Posts tagged Madison Woods

Beebeesworld-such as it is.

Has the sun risen, once more amidst the constant storms, clouds, ominous warnings that life will not be easy or fair? Or is this moment just another tiny window, opened only for a microsecond to make me think that for even a moment my life will be like other people’s seem to be-like life should be? I believed-was taught to believe. Afraid not to believe that hard work brings about success more often than failure. Earnest prayers prayed for years and promises I have kept for years are not trashed along with my life and so much of what I have worked for.  For once, have I done something small that will not crash and burn before it even gets off the ground?  Only time will ‘. and I am deeply afraid of the answer, considering the way I have been treated in the past.

Nothing can fix the wrongs I have endure, the losses I have suffered, the pain that is my life, yet, still, I cling to the imagination that somehow, things will at least work better from now on.  That at least my efforts will be acknowledged.  That simply waking up will bring another crisis or closing my eyes in hope of sleep will not bring another nightmare, leaving me waiting for its interpretation and ultimate reality?

I wait, anxiously, fearfully to see, knowing that the scars will still be there, the pain simply part o who I am and must always e. I envy those whose trivial complaints ruin their lives, yet pity them for their ignorance of what life could be.  Beebeesworld, such as it is, continues for now, like a child, still hoping for fairness, honestly a damn break. To be continued-I hope.


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In the days of long Ago

One day, we gather around the fire,
Eat and sip warm drinks
in thanks for all we have.

The next day, as if to purge ourselves
of any of  the warmth of hearth and home.
We awake before dawn.

We rush into the lines of traffic,
the masses of souls pushing  each other.
Complain and wait to stroke our credit cards.

Merry Christmas, Happy Chanukah!
The bells and the red kettles beside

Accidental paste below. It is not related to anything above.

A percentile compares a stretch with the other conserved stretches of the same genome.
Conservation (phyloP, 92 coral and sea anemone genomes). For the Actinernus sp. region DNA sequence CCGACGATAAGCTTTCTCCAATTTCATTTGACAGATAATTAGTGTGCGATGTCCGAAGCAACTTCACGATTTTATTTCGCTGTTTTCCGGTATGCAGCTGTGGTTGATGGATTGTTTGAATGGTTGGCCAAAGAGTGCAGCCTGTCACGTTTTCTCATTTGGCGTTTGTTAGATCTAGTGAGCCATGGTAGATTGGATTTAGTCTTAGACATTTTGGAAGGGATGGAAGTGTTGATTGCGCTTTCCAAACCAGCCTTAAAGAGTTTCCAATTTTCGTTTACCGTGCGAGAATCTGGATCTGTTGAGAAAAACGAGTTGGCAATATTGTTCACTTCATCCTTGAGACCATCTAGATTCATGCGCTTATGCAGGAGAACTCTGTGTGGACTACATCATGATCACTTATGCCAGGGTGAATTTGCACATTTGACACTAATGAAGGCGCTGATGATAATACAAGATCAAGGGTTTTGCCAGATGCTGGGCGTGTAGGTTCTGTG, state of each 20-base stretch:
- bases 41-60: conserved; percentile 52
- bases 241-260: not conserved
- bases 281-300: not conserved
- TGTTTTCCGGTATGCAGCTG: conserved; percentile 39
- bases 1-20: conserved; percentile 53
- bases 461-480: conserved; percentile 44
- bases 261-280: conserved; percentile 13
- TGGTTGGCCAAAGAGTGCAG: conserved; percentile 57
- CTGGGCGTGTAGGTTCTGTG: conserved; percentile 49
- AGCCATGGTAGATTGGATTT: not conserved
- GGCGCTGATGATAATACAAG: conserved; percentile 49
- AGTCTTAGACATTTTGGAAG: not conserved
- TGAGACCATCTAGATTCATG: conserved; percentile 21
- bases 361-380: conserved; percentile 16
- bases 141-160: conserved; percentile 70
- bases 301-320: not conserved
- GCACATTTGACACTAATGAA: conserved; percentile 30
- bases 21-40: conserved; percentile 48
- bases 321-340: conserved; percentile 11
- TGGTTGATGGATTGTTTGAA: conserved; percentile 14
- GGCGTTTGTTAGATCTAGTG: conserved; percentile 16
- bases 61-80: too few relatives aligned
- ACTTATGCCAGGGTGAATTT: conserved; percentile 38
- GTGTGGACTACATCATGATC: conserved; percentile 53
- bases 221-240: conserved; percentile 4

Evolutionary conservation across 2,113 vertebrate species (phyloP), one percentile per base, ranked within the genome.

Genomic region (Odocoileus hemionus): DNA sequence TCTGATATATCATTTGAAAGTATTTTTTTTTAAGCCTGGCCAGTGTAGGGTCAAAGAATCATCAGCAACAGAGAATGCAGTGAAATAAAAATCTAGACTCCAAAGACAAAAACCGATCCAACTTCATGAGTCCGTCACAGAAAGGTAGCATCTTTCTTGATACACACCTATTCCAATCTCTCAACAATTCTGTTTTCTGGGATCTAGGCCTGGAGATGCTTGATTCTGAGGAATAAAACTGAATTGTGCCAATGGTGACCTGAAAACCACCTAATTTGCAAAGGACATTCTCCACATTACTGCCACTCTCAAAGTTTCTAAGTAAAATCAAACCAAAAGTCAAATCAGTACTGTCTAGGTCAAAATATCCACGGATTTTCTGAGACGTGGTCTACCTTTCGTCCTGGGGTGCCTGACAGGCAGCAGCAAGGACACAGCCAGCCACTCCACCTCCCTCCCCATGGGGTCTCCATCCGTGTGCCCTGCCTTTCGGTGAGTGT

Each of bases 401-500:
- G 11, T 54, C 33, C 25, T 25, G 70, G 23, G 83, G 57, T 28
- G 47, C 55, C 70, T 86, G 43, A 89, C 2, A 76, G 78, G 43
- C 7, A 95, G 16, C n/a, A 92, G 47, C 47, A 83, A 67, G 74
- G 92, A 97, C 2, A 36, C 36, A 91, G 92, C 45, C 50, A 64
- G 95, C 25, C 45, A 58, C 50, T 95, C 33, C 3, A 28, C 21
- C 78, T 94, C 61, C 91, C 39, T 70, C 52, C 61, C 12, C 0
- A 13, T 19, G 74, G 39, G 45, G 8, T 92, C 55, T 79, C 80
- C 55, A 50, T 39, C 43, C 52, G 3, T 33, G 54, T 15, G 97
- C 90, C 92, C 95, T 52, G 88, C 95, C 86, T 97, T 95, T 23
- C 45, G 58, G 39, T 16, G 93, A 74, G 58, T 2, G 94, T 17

smiling, shivering volunteers.

I miss the days my grandma remembered.
Hunting a tree in the pasture,
A stocking with fruit and candy,

Eight candles in the night.
Thinking of why we have so much.
Hoping our children remember that one day.

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Autumn Ending

One day, I notice a crunch of leaves beneath my feet,
The fading final blooms of wild asters brushing my shoulders.
I spy the orb web of an araneus spider blowing in the wind.
The morning mist sends a chill down my cheek,
When only days ago, the mist had me whispering  a quiet, “Ahhh!”

The fields, once filled with clumps  of multicolored leaves and mushrooms
Are now  deeply covered in deep, crisp, and ruffled leaves of brown.
The tempting smoothness of buckeyes, sends young  children,
Out into the fields to gather them, smooth, round, tempting, into baskets.
I reach down and find one, memories, flooding in.

Though pines are not supposed to shed leaves, it seems that they do.
Perhaps not all at once, but I can gather them as mulch for my azaleas.
A silent flock of nameless birds flies overhead, southward bound.
Only their silhouettes against the creamy blue sky reveals their path.
I wonder where their flight will lead them, what they seek.

With a sudden gasp, the heat of summer  becomes early autumn
and then a chill sweeps the land, dries the leaves, calms the growing.
I wander among the fading leaves and fallen mast crops,
Thinking of the difficult days ahead, that first snow flake.
Soon, I will hunt for the first sprig of green. Time, life, leaves me breathless.

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Early Autumn in the Southern Appalachians


A Honeybee on a Wild Black Eyed Susan


Mushrooms are abundant in deciduous forest-this may be a Hygrophorus Milky mushroom


A family of black bears frequents my aunts yard


A male and female praying mantis mate amidst the wild asters


Annual displays of wild purple asters viewed from her kitchen window


Family reunions remind us of sweet memories


Heirlooms are passed down through generations


Making the Model A “zoom to life again!”


Golden rods still provide nectar for autumn insects

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We are ALL Teachers!





We often find ourselves asking  children what they want to be when they grow up, and they invariably come up with  a familiar list of answers. Dreamy eyed, gap-toothed children smile as the tell us with confidence, “I am going to be a professional ball player” or perhaps, an actor. The more logical child will tell us that they want to be a doctor, a nurse, a firefighter, or policeman. A few of them will tell us they intend to become a teacher, and I nod my head in the knowledge that in fact each of them will become a teacher, whether they intend to or not.